For example, suppose an employer were to engage an employee under a three-year fixed term contract that included a termination clause entitling the employee to 12-month’s salary on early termination. If the employer were to terminate that contract with only six months remaining in the original three year term, the employee would be contractually entitled to payment pursuant to the termination clause rather than compensation for pay that would have been received to the end of term.

    Employers can avoid that situation by explicitly precluding payments upon termaination that are greater than the value of the unexpired portion of the term.

Exceeding the end of term creates an indefinite term contract

Once a worker is integrated into the business, it is easy to let the end of the fixed term pass unnoticed, or at least unmentioned. If that happens without a new contract being entered, the fixed term contract will transition into an indefinite term contract (absent contractual language providing otherwise). That could render important provisions in the original fixed term contract inapplicable moving forward.

For example, if the fixed term contract contained in early termination clause entitling the worker to statutory minimum notice only, the company may lose the benefit of that termination clause after the contract transitions into an indefinite term arrangement. In that event, the employee may be entitled to common law reasonable notice of termination.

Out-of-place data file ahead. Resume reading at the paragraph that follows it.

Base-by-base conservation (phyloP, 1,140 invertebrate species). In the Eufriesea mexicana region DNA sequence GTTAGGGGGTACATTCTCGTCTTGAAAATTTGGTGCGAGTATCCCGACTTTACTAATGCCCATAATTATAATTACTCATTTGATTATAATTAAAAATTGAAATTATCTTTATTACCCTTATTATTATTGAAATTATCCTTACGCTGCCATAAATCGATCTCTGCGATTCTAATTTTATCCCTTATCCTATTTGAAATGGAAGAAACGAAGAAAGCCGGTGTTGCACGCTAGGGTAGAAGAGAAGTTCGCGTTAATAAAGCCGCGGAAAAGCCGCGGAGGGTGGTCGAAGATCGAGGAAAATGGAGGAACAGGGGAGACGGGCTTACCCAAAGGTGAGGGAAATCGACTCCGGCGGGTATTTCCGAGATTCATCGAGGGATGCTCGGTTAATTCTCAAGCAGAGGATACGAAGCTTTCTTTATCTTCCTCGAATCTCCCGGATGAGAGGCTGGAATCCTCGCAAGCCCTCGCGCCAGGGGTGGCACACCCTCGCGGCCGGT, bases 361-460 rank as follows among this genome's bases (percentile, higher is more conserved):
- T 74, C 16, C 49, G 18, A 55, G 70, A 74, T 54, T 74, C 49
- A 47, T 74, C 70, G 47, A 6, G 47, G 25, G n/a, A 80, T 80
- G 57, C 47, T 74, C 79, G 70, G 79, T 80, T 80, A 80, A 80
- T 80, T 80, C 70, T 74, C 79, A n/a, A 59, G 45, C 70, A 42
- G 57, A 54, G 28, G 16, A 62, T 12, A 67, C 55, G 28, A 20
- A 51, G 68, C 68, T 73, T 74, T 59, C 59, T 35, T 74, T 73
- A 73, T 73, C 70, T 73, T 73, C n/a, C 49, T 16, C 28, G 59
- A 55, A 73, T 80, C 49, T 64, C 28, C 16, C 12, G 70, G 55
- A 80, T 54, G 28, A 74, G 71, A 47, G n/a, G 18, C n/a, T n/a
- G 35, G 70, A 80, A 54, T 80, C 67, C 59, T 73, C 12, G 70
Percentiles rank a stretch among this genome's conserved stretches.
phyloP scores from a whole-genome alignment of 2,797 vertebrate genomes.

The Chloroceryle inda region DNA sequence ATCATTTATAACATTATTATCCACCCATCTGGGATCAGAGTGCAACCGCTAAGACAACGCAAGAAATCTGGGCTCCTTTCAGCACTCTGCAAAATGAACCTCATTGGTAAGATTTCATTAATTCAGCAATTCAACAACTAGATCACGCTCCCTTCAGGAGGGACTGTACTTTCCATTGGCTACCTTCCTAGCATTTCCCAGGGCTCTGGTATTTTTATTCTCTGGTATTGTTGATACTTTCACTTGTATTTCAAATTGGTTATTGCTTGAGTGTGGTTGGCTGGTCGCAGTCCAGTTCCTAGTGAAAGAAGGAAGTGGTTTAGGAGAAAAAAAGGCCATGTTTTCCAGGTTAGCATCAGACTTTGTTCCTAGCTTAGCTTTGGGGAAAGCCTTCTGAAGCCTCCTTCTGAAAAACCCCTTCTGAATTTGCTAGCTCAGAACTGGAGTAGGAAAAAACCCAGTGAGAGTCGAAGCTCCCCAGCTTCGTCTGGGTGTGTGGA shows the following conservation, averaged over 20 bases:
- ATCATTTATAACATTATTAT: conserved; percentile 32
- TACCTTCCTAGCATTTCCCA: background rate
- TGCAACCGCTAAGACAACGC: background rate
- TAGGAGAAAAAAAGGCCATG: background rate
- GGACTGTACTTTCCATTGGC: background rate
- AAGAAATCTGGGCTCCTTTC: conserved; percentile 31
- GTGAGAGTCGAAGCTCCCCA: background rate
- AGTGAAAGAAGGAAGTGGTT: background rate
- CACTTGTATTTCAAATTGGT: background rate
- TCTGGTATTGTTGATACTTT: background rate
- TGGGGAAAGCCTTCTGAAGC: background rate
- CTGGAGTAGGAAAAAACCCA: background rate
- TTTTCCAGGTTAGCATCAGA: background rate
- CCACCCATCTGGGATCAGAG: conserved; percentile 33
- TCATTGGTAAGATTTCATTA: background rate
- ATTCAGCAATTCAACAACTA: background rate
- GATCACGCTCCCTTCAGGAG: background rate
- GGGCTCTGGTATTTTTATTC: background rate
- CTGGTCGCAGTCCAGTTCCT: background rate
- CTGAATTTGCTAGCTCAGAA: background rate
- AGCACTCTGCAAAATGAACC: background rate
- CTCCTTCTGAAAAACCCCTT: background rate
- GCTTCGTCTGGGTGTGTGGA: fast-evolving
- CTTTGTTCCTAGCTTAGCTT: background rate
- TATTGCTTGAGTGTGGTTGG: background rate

Careful with a series of fixed term contracts

The strategy of having long-term workers sign periodic fixed term contracts can backfire. There have been cases where the employer required its employees to sign new contracts every year for a number of years and the court determined that the reality of the contract was an agreement for an indefinite term. In that event, the employer would not be able to dismiss the employee at the end of a term without providing notice.

There are situations when using fixed term employees would be preferable for business. But employers shouldn’t assume it is always “safer” or “easier”. Fixed term contracts introduce additional concerns, including those raised here, that employers should be mindful of.

Remember: don't take these articles as legal advice! If you have a legal issue, you should consult a lawyer, whether that be us or someone else . The law is riddled with exceptions and nuanced points. These articles only provide tid bits of information for the interested reader. They are by no means exhaustive.


This website does not provide legal advice or opinion and should not be relied on as such advice or opinion. The articles here provide general information only. Tomm Law makes no claims, promises, or guarantees of the accuracy or completeness of the information. Articles are not updated after publication and may become outdated with changes in jurisprudence or legislation. Your use of this site is subject to the Terms and Conditions, which include disclaimers and waivers of liability.